- Spanish law states clubs must include a release clause in all player contracts
- The forward has made almost 200 appearances for Madrid since joining in 2019
- Big debates on Man United, Chelsea and Arsenal on It's All Kicking Off podcast
Real Madrid forward Rodrygo has put pen to paper on a new contract that includes a £1billion release clause.
The 22-year-old's new deal will ensure he stays at the club until 2028 having joined in 2019 from Santos in his home country of Brazil, since going onto make nearly 200 appearances in all competitions.
All contracts in Spanish football include a release clause, meaning clubs could in theory buy a player out of their deal without the club stepping in to prevent it from happening.
That will be much harder then perhaps normal with Rodrygo, however, with the £1billion release clause, reported by Sergio Quirante, over five times the current record transfer fee for any player.
Real Madrid forward Rodryo has signed a new contract with the Spanish club running through until 2028
The 22-year-old (left) has made nearly 200 appearances since joining the club in 2019, winning a number of major trophies along the way
A regular for Brazil, Rodrygo has 18 caps for his country and travelled with his nation for the 2022 World Cup in Qatar.
He became the youngest player to score a Champions League hat-trick in the 2019/20 Champions League, netting three times against Galatasaray in a 6-0 win at the age of 18 years and 301 days.
He's also won the Copa del Rey, the European Super Cup and the Club World Cup during his time in Spain and will have his eye on more accolades throughout the duration of his new deal.
The forward is the second Madrid player to sign a new deal this week, with his club and international team-mate, Vinicius Jr, securing a new contract which will run until 2027.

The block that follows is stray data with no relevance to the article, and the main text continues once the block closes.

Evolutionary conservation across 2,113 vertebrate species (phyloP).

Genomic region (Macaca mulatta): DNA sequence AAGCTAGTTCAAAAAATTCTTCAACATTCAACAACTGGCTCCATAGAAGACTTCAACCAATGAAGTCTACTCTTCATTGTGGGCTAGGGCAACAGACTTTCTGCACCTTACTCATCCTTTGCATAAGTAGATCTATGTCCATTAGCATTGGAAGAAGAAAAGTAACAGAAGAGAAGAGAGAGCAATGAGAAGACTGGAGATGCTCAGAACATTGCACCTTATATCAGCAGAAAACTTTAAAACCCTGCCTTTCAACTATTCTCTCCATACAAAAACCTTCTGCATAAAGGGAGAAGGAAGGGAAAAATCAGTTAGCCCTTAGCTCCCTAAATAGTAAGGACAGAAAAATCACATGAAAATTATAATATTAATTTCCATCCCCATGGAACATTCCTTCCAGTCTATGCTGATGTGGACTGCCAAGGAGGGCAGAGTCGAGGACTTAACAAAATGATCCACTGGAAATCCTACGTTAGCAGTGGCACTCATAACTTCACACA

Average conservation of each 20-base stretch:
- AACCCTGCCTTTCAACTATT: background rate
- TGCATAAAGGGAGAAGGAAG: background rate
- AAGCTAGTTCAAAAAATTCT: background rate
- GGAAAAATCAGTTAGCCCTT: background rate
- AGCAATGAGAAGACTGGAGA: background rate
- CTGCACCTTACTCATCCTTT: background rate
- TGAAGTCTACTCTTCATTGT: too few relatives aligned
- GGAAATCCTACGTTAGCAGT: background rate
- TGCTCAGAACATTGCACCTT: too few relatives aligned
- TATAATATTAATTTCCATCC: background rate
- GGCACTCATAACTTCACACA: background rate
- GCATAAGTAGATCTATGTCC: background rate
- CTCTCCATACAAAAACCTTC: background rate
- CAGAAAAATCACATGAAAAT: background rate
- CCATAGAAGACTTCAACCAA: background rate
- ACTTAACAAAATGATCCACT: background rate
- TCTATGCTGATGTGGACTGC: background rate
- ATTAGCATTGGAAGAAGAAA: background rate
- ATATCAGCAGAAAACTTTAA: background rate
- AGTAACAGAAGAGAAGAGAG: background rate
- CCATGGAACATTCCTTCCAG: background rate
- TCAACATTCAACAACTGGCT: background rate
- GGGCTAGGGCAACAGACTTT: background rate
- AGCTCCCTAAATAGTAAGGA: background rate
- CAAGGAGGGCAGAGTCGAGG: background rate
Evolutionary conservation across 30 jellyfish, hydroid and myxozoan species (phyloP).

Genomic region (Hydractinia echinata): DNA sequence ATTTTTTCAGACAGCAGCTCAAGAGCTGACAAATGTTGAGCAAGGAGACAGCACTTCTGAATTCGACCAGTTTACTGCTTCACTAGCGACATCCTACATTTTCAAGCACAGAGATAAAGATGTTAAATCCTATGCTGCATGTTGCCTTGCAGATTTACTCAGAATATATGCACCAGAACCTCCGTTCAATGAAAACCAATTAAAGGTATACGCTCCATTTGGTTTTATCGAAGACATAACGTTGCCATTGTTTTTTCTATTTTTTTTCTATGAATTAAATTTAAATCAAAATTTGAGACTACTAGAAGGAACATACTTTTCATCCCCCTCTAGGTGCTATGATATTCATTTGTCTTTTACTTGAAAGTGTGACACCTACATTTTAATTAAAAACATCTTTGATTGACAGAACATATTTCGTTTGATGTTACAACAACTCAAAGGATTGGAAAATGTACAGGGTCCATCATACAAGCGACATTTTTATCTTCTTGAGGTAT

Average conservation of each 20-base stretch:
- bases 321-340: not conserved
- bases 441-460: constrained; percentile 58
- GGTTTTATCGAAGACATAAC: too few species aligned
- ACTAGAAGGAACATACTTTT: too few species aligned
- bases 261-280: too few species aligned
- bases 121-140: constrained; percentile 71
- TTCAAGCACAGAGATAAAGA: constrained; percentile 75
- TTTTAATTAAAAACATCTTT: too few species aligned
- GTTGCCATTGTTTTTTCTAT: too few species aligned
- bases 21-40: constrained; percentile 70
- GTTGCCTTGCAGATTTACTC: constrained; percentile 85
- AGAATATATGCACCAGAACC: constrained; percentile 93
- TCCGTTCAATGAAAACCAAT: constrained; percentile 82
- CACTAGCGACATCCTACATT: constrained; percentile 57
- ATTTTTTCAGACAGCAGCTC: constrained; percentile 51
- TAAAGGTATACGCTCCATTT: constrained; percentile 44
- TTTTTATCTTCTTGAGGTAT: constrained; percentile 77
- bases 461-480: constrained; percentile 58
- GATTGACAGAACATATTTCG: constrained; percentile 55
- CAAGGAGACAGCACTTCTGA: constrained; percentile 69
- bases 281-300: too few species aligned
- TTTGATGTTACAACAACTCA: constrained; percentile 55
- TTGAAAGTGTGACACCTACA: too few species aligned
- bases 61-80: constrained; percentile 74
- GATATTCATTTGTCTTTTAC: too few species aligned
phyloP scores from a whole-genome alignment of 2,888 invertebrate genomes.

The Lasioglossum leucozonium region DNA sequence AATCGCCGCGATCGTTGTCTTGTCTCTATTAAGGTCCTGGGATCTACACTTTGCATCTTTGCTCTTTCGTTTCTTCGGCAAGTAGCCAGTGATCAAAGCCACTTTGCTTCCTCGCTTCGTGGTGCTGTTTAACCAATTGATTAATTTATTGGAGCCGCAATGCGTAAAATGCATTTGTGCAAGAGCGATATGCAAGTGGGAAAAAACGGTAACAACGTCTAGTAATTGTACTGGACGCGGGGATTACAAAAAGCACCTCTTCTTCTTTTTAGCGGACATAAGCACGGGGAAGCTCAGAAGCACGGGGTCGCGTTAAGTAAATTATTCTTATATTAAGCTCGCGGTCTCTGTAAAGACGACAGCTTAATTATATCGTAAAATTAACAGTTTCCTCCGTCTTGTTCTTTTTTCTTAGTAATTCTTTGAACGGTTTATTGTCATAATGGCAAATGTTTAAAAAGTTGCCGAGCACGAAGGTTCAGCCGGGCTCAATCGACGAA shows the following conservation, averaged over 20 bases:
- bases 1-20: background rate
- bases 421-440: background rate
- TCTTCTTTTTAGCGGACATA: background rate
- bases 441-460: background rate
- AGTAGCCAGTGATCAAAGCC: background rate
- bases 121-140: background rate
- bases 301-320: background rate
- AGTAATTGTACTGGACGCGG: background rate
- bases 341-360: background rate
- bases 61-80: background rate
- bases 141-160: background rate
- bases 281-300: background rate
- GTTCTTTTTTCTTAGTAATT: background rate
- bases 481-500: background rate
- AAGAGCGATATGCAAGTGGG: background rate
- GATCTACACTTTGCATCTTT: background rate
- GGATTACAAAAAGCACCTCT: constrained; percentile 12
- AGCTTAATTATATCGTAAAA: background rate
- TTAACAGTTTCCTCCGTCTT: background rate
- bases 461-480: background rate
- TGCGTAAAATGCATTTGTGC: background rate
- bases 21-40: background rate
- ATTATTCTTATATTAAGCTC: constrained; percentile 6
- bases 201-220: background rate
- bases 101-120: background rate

He is a key player of the Madrid team that is currently top of LaLiga and looking to win the title back from Barcelona
Neymar is an example of how release clauses - which are essential - can cost clubs their players leaving
Rodrygo is the second player to agree a new contract with Madrid this week, with Vinicius Jr also signing a new deal
In Spain, a footballer has the same legal right as any other worker to leave for a 'better' job. The clause can therefore then be paid by the employee themselves of the club they are looking or set to join.
The law states that the release clause should be proportional to the salary of the player. Though Rodrygo's salary has not been disclosed, it would be fair to assume it's pretty hefty given the size of his release clause.
There have been several examples of release clauses costing clubs before, including when Barcelona reluctantly had to let Neymar join PSG for nearly £200million in in 2017 and when Luis Figo swapped Barcelona for Real Madrid in 2000.
Clubs have, in recent years, tried to make the clauses as high as possible to prevent them from losing their players without their direct say-so in any future approaches or moves.
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